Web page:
William Form

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William Form is gone. Sociology has lost one of its most important figures, someone who forged a research legacy that is unmatched and did so in circumstances that few understand. There simply are not scholars like him around today, and it is depressing. I wish I had known him better and had had more time to discuss scholarship with him.

I first met Bill when he was tagging along with Joan Huber to do a plenary at the SSS in Nashville in 1988. Ken Land introduced me. I was struck that he seemed interested in my research even though I had him pegged as being antagonistic to cultural stuff. I next met him when I interviewed at Ohio State in 1990, and he was gracious and hands off, saying at the outset that he had nothing to do with who would be hired (which would not be me). Over the years, we were intermittently engaged, often having dinner or drinks at various sociological excursions.

Then I fell from grace, for some. For family reasons, I resigned a position at Vanderbilt and came to my current humble abode. Bill cornered me at one meeting or another right after I came to SIU, and we had a long discussion about scholarship, values, work, and what it really meant. I never knew how much he had been through. When I returned from the meetings he sent me a copy of his book, Work and Academic Politics: A Journeyman’s Story, which everyone should buy and read. It’s his story, and it is humbling for all. Bill Form had it hard. He wasn’t some pre-boomer who made Full Professor from nothing. He helped forge modern sociology, and he did it while teaching a horrific load of classes and working on numerous research projects–often without compensation. He moved from minor colleges and eventually into the elite, working his ass off and paying some of the prices we pay.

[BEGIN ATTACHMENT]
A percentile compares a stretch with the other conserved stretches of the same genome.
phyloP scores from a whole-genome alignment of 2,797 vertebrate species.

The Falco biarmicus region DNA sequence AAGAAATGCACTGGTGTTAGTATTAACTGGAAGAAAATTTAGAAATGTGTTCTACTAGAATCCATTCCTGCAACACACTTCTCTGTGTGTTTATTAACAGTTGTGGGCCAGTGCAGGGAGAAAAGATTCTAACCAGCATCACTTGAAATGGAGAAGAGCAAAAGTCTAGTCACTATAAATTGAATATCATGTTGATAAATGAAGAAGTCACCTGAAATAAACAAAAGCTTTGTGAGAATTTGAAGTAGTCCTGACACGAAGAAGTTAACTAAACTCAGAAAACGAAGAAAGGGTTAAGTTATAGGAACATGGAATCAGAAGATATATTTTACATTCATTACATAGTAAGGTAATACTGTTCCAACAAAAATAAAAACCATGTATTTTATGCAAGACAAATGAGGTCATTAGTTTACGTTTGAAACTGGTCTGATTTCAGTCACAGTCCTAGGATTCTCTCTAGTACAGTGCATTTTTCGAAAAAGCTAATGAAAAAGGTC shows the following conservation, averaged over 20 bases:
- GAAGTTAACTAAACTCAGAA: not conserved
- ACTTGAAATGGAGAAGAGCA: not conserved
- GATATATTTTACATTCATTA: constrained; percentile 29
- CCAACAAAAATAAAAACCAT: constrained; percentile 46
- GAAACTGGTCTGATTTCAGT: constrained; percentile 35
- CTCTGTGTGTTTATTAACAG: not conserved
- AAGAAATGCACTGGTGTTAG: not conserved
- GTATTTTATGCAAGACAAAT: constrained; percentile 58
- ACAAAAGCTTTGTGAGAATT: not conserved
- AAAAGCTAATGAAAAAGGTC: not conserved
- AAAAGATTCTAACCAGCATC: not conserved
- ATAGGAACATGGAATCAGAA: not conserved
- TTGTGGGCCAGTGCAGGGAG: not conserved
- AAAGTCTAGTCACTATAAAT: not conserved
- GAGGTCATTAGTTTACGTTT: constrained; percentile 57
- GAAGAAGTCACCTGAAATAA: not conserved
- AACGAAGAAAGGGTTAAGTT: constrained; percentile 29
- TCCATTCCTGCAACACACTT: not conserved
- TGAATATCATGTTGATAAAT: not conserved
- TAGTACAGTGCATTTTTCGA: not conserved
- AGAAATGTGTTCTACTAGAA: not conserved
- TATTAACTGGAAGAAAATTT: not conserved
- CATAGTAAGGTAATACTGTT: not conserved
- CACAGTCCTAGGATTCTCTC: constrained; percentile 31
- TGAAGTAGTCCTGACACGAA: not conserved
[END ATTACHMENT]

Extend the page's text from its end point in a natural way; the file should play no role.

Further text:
It meant more than almost anything that Bill Form acknowledged me, and I read his autobiography with many tears in my eyes. Sometimes, you know that there are people like you. It is hard to convey. I have often thought about his struggles when I’ve felt put upon, overworked, or under appreciated. Bill implored me to send his story on to others. I did ask my humble library to order it. But I can’t give up my own copy. It’s too important to me. I love his life, and I’m so privileged that he bothered to connect me to his own story of the struggles of academics.

And, he hit me with his cane once….I’ll miss him a lot. He can never be replaced.

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One Response to “William Form”

  1. krippendorf Says:

    I never met Bill Form, although I loved his work with Joan Huber. I’m sorry for your loss, Darren, and for the discipline’s.

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